The Power of Having Fun
an interview with Steve Spence


RML: Pirates! Why the fascination with these nautical miscreants?

SP: What an interesting question! To which there is more than one answer, I guess. There are two poems in A Curious Shipwreck
which were written more than ten years before the rest. One of these, 'Pirates', is probably the starting point for the collection and came about as a result of a dream I had which related, somewhat obliquely I recall, to a primary school reading book about pirates. I think there were four pirate captains and each had a colour - red, blue, yellow and green. This gave me the structure for my poem, which featured six pirates, each having a colour and a stanza to himself. It's a prose poem and was written very quickly, using word/idea association and anything that came into my head as I was writing, very different from the construction of the bulk of the work in Shipwreck. There are around half a dozen pieces in the book which were written, more or less, in this manner, the rest being constructed - to a large extent - by montage techniques, utilising a wide range of 'found' materials (including a couple of short pieces of fiction of 'my own' which I consequently cut-up) as well as material I invented along the way.
                 
I'm wandering from the point though. I guess that I had it in mind to write a series of poems on the theme of pirates based on that original piece but it never really came to anything until, that is, I started doing the M.A. in Creative Writing in 2006. The opportunity to do this course at the University of Plymouth turned out to be really important for me as I had to focus intensely over a relatively short period and became much more productive as a result. I had to put a book of poems together 'from scratch' in a four month period through the summer of 2007. I decided to have a go at resuscitating the pirate theme - necessity is
the mother of invention! - and my early attempts of around half a dozen more-or-less mainstream narrative poems were pretty dull. I needed a method or I obviously I wasn't going to see the project through. I'd written a few pieces which were partly collaged material but having Tony Lopez as my tutor for the dissertation turned into a godsend as his working methods meant that he was very supportive to the approach. You could even say that he encouraged the project into being. Once I'd got going I found the whole process great fun: gathering materials in the mornings usually and spending the afternoons trying to piece things together so that they worked, either as texture or as non-sequitur or as forming some kind of coherent sense amid the 'nonsense'. I produced around two thirds of the material that now exists as A Curious Shipwreck during that period.

I wouldn't say that I had a fascination
with pirates, other than the usual childhood interest but it's become increasingly obvious to me that The Pirate is a very useful metaphor for a lot of the stuff that's been going on in the world recently. What did fascinate me as I read more deeply into the subject, is the way in which the contradiction at the heart of piracy - between collective action and individualist 'free-market' economics, allied to its lawless, outsider designation (although never forget that Drake's privateers were 'legalised pirates') -  provides an intriguing base for an exploration of contemporary issues, distanced through an already thoroughly romanticised popular history. Great material for poetry and that's before you even begin thinking about vocabulary and playing with the clichˇs.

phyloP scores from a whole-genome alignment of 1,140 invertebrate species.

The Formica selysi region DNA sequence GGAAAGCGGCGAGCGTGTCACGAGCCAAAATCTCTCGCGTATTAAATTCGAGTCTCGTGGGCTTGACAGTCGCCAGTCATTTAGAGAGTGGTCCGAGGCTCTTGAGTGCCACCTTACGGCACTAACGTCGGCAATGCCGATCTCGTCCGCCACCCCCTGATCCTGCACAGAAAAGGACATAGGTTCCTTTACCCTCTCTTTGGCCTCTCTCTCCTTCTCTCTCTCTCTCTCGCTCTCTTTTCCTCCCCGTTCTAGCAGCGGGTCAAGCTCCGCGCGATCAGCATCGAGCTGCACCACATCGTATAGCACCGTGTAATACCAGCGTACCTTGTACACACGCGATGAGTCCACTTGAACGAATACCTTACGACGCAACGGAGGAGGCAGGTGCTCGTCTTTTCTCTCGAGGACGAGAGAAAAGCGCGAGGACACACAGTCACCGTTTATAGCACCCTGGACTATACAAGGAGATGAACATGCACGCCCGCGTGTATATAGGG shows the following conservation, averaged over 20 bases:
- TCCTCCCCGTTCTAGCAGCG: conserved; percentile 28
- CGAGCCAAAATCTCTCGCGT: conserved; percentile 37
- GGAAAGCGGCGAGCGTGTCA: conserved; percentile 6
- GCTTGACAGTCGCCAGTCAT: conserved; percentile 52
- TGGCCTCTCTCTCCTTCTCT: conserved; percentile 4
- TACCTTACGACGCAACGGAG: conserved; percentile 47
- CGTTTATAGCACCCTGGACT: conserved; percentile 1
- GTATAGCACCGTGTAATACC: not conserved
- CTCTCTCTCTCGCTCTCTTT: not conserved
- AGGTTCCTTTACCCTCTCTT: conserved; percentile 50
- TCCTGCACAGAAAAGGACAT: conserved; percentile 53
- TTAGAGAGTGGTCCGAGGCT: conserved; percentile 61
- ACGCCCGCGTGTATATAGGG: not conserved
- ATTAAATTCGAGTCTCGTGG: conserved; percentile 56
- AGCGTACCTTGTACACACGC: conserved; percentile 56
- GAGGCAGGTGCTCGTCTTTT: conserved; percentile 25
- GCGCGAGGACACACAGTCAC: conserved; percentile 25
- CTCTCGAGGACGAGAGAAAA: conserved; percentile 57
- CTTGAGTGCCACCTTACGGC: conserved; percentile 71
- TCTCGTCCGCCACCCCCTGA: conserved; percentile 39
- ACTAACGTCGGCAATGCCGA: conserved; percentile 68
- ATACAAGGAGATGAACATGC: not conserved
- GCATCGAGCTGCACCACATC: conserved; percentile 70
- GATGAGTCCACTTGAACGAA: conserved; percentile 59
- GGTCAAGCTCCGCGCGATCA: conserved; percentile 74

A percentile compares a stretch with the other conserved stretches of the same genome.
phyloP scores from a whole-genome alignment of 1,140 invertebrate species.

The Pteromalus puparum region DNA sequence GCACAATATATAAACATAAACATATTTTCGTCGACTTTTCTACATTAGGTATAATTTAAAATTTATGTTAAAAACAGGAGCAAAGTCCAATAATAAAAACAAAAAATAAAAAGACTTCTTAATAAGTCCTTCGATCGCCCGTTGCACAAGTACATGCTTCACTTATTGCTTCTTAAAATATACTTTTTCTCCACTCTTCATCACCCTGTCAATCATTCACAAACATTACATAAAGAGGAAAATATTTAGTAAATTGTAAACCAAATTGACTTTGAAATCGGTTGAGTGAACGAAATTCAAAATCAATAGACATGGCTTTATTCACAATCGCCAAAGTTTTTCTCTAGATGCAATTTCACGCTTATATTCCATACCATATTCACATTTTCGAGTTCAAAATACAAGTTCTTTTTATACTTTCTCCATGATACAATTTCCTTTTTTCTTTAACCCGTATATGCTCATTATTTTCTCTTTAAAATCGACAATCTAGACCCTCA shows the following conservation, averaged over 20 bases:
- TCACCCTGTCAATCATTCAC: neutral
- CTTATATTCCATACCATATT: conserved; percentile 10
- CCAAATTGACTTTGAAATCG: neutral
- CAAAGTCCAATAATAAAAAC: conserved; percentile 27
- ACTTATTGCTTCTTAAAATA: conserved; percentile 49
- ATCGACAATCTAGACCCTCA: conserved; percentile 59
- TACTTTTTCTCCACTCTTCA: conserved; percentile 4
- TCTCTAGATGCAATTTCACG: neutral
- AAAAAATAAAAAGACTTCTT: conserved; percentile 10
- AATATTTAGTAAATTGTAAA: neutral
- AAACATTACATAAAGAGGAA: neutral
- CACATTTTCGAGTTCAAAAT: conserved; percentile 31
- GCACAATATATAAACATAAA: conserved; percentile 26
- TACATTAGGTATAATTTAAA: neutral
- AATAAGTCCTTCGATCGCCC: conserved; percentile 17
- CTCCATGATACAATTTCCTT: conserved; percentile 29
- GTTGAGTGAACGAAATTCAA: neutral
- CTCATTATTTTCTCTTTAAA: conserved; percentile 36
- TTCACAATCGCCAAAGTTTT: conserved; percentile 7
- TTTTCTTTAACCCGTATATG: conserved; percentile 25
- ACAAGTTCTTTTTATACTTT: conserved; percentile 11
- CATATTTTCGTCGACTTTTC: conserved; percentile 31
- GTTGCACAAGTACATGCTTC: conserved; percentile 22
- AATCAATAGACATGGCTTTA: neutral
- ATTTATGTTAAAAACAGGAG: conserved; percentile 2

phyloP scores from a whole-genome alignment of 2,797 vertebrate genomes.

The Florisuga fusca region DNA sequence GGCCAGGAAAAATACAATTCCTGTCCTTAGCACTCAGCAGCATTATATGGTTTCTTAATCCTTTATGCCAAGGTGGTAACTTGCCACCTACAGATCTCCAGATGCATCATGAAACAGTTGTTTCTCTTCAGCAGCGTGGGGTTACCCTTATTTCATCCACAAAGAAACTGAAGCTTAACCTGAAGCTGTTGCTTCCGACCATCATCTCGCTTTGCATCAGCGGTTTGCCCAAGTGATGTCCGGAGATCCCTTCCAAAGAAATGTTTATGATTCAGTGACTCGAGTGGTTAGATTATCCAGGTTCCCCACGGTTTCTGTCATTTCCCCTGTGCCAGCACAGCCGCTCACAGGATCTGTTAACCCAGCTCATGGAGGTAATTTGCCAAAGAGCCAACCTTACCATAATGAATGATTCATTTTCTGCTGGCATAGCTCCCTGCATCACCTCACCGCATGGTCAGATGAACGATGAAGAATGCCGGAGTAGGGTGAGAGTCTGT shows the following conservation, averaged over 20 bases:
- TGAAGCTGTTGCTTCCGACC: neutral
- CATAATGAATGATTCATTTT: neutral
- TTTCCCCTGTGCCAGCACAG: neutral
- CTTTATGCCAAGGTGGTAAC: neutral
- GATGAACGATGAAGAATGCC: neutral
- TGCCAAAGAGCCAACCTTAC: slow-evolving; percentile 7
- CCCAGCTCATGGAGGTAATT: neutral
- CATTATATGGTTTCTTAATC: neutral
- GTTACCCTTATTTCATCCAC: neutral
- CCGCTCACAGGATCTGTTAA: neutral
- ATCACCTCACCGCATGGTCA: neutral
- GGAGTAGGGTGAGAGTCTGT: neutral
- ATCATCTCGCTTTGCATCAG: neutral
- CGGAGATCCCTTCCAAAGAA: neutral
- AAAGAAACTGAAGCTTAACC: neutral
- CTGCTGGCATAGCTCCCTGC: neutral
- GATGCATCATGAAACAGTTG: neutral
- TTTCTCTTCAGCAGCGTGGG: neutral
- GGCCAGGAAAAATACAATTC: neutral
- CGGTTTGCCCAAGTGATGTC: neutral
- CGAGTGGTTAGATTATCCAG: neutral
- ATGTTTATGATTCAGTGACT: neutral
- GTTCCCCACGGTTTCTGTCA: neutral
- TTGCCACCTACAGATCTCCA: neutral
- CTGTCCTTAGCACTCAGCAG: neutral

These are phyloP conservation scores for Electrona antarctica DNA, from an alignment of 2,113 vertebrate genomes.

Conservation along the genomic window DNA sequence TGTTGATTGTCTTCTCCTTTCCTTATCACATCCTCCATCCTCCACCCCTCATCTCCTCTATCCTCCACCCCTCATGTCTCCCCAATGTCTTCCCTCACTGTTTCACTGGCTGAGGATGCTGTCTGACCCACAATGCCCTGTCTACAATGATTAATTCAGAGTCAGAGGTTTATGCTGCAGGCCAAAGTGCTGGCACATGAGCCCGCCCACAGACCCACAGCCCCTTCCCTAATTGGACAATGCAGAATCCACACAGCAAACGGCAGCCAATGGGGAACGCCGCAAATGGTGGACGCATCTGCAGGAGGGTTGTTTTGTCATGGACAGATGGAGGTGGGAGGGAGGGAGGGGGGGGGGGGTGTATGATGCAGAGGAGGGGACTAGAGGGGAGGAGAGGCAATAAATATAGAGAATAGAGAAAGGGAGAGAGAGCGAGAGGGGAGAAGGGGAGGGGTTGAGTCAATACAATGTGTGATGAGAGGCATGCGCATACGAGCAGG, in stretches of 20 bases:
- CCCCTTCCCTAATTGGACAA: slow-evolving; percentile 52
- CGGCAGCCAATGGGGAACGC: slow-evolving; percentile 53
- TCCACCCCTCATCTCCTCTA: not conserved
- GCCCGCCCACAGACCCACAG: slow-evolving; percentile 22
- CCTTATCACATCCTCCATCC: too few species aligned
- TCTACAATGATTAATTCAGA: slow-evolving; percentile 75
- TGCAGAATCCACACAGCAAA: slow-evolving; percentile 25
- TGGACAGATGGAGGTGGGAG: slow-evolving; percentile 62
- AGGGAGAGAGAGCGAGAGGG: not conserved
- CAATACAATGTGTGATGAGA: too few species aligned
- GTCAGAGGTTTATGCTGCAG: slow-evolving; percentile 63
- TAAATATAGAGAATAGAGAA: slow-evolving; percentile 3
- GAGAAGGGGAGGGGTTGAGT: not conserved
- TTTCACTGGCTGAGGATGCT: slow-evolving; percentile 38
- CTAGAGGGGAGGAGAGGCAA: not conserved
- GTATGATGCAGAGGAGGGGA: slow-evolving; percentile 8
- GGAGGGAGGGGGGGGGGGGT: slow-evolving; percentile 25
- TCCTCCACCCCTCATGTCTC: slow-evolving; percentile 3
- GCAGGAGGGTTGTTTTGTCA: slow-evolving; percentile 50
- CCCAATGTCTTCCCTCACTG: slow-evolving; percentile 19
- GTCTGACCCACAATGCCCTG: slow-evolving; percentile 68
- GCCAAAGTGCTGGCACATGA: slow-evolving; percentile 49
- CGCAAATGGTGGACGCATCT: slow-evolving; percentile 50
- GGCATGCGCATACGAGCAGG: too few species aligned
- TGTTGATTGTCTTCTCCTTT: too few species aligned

Apart from having fun, what are you doing with these poems? What would you expect readers to come away with?

Well, I wouldn't underestimate the power of having fun, for a start. The enjoyment I got from the process of producing those poems was an important part of their meaning and surely this filters through to the reader in some form. I hope so, anyway because the last thing I want to be doing is labouring over material which turns out to be dull and dusty, bored and boring! That said there is clearly a satirical impulse behind these poems. The theme of Piracy creates a kind of framework in which to operate and I've already suggested that it seems to be quite an appropriate theme for the times we live in. Now I don't want to get all political about this but I guess a big part of my problem with writer's block (does it exist!) over the past few years has been my inability to find a way of producing poetry which is in some sense political - or at least engaging with 'issues'- in a manner which avoids being didactic and boring or ranty and angry. Okay, I write the odd rant and I guess the ones that actually work are quite funny but it seems quite difficult, these days, to produce poetry which has a political dimension without either seeming incredibly angry all the time, or seeming politically correct in a po-faced manner or, more usually, simply seeming redundant and 'un-cool'. I don't mind being un-cool, in fact I quite relish the thought, but boring...! that's another thing altogether. There are writers or 'models' I admire and have been influenced by - from Barry MacSweeney and Ken Smith (in Fox Running